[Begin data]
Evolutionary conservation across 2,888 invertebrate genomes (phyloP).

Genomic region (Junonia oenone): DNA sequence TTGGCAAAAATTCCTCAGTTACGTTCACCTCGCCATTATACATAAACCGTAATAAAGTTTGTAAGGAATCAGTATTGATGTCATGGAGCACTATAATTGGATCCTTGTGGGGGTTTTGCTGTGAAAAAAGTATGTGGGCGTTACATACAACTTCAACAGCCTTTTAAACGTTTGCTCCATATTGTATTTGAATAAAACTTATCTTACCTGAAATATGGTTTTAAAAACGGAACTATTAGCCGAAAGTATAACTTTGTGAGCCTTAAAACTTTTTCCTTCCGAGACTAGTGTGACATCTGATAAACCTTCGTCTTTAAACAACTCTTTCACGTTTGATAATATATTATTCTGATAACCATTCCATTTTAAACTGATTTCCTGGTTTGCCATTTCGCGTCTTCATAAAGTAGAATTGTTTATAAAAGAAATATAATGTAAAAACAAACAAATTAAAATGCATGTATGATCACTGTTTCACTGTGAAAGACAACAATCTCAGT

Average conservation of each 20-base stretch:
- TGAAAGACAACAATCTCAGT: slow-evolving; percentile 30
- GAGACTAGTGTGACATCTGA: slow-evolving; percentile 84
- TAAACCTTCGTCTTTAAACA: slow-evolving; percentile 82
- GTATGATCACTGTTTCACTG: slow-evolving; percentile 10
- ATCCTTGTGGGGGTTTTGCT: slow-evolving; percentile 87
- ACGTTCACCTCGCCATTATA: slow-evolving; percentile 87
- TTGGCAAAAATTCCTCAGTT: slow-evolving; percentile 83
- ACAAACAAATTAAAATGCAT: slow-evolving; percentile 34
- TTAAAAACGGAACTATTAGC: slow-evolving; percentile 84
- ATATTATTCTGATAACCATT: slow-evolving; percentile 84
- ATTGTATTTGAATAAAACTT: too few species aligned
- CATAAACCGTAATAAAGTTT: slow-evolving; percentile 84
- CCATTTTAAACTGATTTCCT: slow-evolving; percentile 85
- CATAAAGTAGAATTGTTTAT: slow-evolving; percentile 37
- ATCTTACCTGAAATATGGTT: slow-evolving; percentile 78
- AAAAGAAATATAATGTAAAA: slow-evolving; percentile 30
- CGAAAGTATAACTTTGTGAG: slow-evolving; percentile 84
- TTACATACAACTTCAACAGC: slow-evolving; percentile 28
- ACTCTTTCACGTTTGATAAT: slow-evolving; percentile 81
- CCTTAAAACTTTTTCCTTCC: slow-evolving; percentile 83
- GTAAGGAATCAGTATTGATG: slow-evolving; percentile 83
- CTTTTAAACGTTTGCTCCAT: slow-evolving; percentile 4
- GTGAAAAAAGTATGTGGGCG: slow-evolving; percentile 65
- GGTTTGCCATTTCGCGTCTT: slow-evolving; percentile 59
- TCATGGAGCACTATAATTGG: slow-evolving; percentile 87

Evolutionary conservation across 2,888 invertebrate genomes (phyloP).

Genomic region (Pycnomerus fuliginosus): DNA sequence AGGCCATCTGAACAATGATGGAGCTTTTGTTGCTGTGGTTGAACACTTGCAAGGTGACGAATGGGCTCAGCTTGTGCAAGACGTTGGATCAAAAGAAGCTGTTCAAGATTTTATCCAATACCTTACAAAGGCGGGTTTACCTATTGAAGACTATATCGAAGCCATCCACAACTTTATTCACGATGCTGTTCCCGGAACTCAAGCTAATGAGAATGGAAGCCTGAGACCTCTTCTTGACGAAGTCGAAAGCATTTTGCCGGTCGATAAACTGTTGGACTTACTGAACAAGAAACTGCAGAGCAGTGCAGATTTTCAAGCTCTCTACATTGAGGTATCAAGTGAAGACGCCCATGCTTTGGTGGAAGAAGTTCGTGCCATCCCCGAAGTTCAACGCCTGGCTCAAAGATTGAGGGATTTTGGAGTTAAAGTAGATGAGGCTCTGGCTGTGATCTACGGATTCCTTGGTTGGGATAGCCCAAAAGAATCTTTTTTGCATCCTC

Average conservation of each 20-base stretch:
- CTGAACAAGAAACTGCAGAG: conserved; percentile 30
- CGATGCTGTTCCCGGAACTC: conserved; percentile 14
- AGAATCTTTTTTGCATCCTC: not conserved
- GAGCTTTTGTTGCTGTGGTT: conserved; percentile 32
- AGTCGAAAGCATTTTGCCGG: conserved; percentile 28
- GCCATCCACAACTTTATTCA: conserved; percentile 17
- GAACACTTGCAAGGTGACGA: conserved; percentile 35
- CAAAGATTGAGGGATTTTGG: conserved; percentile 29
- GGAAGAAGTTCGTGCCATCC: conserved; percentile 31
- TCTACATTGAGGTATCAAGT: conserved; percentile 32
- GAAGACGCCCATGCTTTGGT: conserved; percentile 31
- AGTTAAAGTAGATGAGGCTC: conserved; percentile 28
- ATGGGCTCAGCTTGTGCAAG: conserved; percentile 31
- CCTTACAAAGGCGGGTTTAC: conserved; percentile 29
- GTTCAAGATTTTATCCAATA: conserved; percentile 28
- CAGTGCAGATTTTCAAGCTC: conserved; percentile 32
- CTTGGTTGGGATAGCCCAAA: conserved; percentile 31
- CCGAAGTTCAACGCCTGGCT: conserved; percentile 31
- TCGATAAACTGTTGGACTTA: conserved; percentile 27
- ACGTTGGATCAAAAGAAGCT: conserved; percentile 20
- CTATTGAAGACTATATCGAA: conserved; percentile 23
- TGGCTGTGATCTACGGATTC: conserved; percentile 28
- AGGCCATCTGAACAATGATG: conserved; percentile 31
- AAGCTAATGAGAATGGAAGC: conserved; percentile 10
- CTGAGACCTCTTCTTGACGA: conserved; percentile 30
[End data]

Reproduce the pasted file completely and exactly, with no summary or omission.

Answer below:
Evolutionary conservation across 2,888 invertebrate genomes (phyloP).

Genomic region (Junonia oenone): DNA sequence TTGGCAAAAATTCCTCAGTTACGTTCACCTCGCCATTATACATAAACCGTAATAAAGTTTGTAAGGAATCAGTATTGATGTCATGGAGCACTATAATTGGATCCTTGTGGGGGTTTTGCTGTGAAAAAAGTATGTGGGCGTTACATACAACTTCAACAGCCTTTTAAACGTTTGCTCCATATTGTATTTGAATAAAACTTATCTTACCTGAAATATGGTTTTAAAAACGGAACTATTAGCCGAAAGTATAACTTTGTGAGCCTTAAAACTTTTTCCTTCCGAGACTAGTGTGACATCTGATAAACCTTCGTCTTTAAACAACTCTTTCACGTTTGATAATATATTATTCTGATAACCATTCCATTTTAAACTGATTTCCTGGTTTGCCATTTCGCGTCTTCATAAAGTAGAATTGTTTATAAAAGAAATATAATGTAAAAACAAACAAATTAAAATGCATGTATGATCACTGTTTCACTGTGAAAGACAACAATCTCAGT

Average conservation of each 20-base stretch:
- TGAAAGACAACAATCTCAGT: slow-evolving; percentile 30
- GAGACTAGTGTGACATCTGA: slow-evolving; percentile 84
- TAAACCTTCGTCTTTAAACA: slow-evolving; percentile 82
- GTATGATCACTGTTTCACTG: slow-evolving; percentile 10
- ATCCTTGTGGGGGTTTTGCT: slow-evolving; percentile 87
- ACGTTCACCTCGCCATTATA: slow-evolving; percentile 87
- TTGGCAAAAATTCCTCAGTT: slow-evolving; percentile 83
- ACAAACAAATTAAAATGCAT: slow-evolving; percentile 34
- TTAAAAACGGAACTATTAGC: slow-evolving; percentile 84
- ATATTATTCTGATAACCATT: slow-evolving; percentile 84
- ATTGTATTTGAATAAAACTT: too few species aligned
- CATAAACCGTAATAAAGTTT: slow-evolving; percentile 84
- CCATTTTAAACTGATTTCCT: slow-evolving; percentile 85
- CATAAAGTAGAATTGTTTAT: slow-evolving; percentile 37
- ATCTTACCTGAAATATGGTT: slow-evolving; percentile 78
- AAAAGAAATATAATGTAAAA: slow-evolving; percentile 30
- CGAAAGTATAACTTTGTGAG: slow-evolving; percentile 84
- TTACATACAACTTCAACAGC: slow-evolving; percentile 28
- ACTCTTTCACGTTTGATAAT: slow-evolving; percentile 81
- CCTTAAAACTTTTTCCTTCC: slow-evolving; percentile 83
- GTAAGGAATCAGTATTGATG: slow-evolving; percentile 83
- CTTTTAAACGTTTGCTCCAT: slow-evolving; percentile 4
- GTGAAAAAAGTATGTGGGCG: slow-evolving; percentile 65
- GGTTTGCCATTTCGCGTCTT: slow-evolving; percentile 59
- TCATGGAGCACTATAATTGG: slow-evolving; percentile 87

Evolutionary conservation across 2,888 invertebrate genomes (phyloP).

Genomic region (Pycnomerus fuliginosus): DNA sequence AGGCCATCTGAACAATGATGGAGCTTTTGTTGCTGTGGTTGAACACTTGCAAGGTGACGAATGGGCTCAGCTTGTGCAAGACGTTGGATCAAAAGAAGCTGTTCAAGATTTTATCCAATACCTTACAAAGGCGGGTTTACCTATTGAAGACTATATCGAAGCCATCCACAACTTTATTCACGATGCTGTTCCCGGAACTCAAGCTAATGAGAATGGAAGCCTGAGACCTCTTCTTGACGAAGTCGAAAGCATTTTGCCGGTCGATAAACTGTTGGACTTACTGAACAAGAAACTGCAGAGCAGTGCAGATTTTCAAGCTCTCTACATTGAGGTATCAAGTGAAGACGCCCATGCTTTGGTGGAAGAAGTTCGTGCCATCCCCGAAGTTCAACGCCTGGCTCAAAGATTGAGGGATTTTGGAGTTAAAGTAGATGAGGCTCTGGCTGTGATCTACGGATTCCTTGGTTGGGATAGCCCAAAAGAATCTTTTTTGCATCCTC

Average conservation of each 20-base stretch:
- CTGAACAAGAAACTGCAGAG: conserved; percentile 30
- CGATGCTGTTCCCGGAACTC: conserved; percentile 14
- AGAATCTTTTTTGCATCCTC: not conserved
- GAGCTTTTGTTGCTGTGGTT: conserved; percentile 32
- AGTCGAAAGCATTTTGCCGG: conserved; percentile 28
- GCCATCCACAACTTTATTCA: conserved; percentile 17
- GAACACTTGCAAGGTGACGA: conserved; percentile 35
- CAAAGATTGAGGGATTTTGG: conserved; percentile 29
- GGAAGAAGTTCGTGCCATCC: conserved; percentile 31
- TCTACATTGAGGTATCAAGT: conserved; percentile 32
- GAAGACGCCCATGCTTTGGT: conserved; percentile 31
- AGTTAAAGTAGATGAGGCTC: conserved; percentile 28
- ATGGGCTCAGCTTGTGCAAG: conserved; percentile 31
- CCTTACAAAGGCGGGTTTAC: conserved; percentile 29
- GTTCAAGATTTTATCCAATA: conserved; percentile 28
- CAGTGCAGATTTTCAAGCTC: conserved; percentile 32
- CTTGGTTGGGATAGCCCAAA: conserved; percentile 31
- CCGAAGTTCAACGCCTGGCT: conserved; percentile 31
- TCGATAAACTGTTGGACTTA: conserved; percentile 27
- ACGTTGGATCAAAAGAAGCT: conserved; percentile 20
- CTATTGAAGACTATATCGAA: conserved; percentile 23
- TGGCTGTGATCTACGGATTC: conserved; percentile 28
- AGGCCATCTGAACAATGATG: conserved; percentile 31
- AAGCTAATGAGAATGGAAGC: conserved; percentile 10
- CTGAGACCTCTTCTTGACGA: conserved; percentile 30